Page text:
Instances of heroin use are skyrocketing in America, and has become an epidemic among many teens and young adults. According to the National Institute on Drug Abuse, more than 8,000 lives have been taken by Heroin in just the last year. That number is expected to triple as use of the illicit drug continues to spread.
Anyone Can Become A Heroin Addict
The interesting thing about the rise in heroin usage is that it is affecting all age groups, income levels, and other demographics. Unlike other drugs that mainly affect lower income levels, heroin is affecting groups that have never felt the struggle of a substance abuse epidemic.
What’s Being Done
With such a growing problem, the government is taking notice and working to prevent the problem from growing exponentially. The first step is educating the public about how most opioid addictions begin. Many people who are prescribed prescription painkillers are at high risk of developing these kinds of addictions, and certain organizations are offering education to doctors about how they can screen patients for potential problems.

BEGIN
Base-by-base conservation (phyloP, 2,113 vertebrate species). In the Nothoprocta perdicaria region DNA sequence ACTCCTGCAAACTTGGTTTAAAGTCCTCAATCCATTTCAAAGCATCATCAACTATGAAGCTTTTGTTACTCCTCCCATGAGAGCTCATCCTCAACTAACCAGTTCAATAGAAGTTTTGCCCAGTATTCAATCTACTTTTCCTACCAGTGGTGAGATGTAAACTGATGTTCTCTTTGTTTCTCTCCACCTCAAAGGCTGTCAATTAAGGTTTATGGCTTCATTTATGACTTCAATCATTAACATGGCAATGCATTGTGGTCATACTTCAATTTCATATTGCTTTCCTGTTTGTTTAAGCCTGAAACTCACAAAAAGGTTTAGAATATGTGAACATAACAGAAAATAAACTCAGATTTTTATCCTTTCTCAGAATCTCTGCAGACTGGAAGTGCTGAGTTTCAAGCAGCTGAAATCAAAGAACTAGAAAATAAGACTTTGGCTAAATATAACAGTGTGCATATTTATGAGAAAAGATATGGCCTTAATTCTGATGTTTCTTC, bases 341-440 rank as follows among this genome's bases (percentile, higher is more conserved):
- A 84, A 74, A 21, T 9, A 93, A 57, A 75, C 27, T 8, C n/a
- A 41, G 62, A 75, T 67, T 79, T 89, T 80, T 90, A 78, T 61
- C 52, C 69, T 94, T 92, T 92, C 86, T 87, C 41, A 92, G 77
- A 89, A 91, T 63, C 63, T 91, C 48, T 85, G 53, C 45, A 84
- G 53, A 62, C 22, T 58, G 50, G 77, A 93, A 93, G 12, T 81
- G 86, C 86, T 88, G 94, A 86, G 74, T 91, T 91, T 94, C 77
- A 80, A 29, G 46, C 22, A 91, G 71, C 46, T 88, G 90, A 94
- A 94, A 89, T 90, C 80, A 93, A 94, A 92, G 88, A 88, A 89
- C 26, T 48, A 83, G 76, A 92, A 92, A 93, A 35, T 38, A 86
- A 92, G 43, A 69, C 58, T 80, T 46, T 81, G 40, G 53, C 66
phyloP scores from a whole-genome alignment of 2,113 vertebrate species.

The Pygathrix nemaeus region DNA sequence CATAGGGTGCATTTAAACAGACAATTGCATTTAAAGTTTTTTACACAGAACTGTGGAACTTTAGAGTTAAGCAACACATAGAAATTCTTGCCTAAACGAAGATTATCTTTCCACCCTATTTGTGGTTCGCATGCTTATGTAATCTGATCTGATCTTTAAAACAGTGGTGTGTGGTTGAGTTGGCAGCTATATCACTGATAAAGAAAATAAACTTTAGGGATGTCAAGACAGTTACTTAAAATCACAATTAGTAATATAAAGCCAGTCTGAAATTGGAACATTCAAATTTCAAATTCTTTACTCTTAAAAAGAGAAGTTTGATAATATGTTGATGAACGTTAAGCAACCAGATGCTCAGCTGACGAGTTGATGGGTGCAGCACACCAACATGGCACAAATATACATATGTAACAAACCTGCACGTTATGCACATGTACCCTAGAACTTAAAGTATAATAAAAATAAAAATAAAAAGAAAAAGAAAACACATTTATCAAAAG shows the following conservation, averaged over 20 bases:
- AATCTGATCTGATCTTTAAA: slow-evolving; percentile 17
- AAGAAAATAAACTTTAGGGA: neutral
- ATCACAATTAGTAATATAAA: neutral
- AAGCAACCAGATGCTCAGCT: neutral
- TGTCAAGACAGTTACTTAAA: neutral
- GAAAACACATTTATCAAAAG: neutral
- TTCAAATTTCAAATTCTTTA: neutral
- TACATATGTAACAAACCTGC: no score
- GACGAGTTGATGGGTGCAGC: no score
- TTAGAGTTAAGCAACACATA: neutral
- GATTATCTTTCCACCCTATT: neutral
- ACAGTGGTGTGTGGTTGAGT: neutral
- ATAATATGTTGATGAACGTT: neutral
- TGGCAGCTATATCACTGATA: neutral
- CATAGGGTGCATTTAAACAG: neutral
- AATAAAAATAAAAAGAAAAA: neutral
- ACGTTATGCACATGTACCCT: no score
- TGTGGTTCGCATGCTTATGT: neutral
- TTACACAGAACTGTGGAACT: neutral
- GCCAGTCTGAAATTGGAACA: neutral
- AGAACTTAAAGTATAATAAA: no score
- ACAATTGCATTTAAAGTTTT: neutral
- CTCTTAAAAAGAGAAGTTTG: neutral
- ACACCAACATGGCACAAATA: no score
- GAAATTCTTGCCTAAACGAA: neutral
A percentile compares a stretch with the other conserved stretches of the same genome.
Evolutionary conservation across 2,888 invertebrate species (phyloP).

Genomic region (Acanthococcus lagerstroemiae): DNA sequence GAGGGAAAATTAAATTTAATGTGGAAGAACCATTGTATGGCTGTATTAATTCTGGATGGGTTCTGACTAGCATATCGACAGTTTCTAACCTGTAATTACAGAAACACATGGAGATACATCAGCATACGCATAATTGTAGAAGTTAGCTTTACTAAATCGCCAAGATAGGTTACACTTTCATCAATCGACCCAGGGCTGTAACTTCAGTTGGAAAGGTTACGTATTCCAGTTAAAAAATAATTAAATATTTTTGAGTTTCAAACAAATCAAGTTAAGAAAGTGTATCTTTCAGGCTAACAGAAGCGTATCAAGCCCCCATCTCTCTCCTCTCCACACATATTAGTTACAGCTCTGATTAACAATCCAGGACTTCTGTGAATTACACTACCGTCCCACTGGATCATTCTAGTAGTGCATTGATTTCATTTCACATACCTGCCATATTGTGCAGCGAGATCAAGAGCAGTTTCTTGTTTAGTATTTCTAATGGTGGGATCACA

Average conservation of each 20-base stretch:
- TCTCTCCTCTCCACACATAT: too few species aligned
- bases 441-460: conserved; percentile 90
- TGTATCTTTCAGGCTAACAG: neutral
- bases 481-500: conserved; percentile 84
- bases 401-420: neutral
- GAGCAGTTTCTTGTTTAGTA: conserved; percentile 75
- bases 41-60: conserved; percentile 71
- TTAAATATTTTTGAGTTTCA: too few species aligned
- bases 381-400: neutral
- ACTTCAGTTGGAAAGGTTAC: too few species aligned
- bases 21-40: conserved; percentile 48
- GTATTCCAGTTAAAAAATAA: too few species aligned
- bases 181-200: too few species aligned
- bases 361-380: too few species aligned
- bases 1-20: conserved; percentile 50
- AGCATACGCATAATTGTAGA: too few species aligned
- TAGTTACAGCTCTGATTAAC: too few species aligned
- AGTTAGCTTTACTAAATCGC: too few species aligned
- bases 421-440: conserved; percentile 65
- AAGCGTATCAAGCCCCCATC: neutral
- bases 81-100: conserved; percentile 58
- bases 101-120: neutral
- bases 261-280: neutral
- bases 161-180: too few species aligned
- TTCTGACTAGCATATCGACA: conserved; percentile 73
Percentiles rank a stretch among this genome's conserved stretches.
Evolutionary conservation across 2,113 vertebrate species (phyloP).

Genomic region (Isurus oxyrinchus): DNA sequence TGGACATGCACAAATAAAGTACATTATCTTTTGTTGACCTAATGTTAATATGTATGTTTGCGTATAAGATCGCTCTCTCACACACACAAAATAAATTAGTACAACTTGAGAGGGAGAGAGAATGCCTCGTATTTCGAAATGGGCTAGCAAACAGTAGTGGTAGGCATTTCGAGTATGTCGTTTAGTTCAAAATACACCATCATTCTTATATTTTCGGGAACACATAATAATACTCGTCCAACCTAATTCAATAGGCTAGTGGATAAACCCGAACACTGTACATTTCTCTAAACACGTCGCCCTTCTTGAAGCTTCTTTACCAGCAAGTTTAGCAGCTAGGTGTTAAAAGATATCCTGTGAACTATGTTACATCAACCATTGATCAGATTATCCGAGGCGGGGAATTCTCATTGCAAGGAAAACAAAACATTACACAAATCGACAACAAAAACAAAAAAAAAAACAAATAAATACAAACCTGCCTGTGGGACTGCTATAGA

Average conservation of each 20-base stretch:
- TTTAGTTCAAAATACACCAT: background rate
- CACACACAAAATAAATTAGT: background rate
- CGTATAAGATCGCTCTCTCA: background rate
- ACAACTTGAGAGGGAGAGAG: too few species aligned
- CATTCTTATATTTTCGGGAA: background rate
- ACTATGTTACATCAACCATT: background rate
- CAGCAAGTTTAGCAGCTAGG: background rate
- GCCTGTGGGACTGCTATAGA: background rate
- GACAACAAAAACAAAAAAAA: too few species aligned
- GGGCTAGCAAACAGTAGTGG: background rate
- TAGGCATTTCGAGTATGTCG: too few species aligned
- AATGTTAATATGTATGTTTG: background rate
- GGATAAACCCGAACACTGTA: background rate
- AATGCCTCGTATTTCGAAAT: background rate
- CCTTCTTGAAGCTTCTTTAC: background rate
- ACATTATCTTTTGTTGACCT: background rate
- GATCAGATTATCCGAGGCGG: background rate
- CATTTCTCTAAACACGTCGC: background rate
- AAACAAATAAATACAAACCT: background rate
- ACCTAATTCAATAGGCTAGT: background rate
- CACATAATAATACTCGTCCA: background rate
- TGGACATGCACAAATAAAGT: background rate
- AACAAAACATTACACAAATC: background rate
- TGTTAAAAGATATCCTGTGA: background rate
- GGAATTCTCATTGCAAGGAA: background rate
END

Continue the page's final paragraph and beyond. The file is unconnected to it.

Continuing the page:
But, what about those who are already struggle with heroin addiction? Today, most states are ramping up efforts for substance abuse. There are both short-term and long-term treatment options for those looking for help. Many relief centers like the Union Gospel Mission in Twin Cities offer temporary shelter, food, and education on where addicts can go to get treatment. With both in-patient and out-patient solutions, rehab centers are also working to address all the issues, both physically and mentally. Just getting an addict to quit using is only putting a bandage on the problem. It is important to address any underlying mental problems an addict may be suffering from.
A Promising New Treatment
The drug, Vivitrol is being called a saving grace by many recovering heroin addicts. After going through the severe symptoms of detox, a patient can begin getting injections of the medicine. The injections are taken monthly and are meant to block the body’s receptors to opioids. This means that even if an addict tries to relapse, they won’t be able to feel that high they crave. The drug is become a miracle to many trying to win their life back from this debilitating addiction. As heroin-ravaged states, such as Vermont, witness Vivitrol’s powers, officials are finding ways to make this treatment option readily available to the masses that need it the most.
It is a nasty fact that heroin use will continue to spread throughout America, but everyone can help reduce the rising rate. With the proper education and the right resources, more lives can be saved from this deadly epidemic.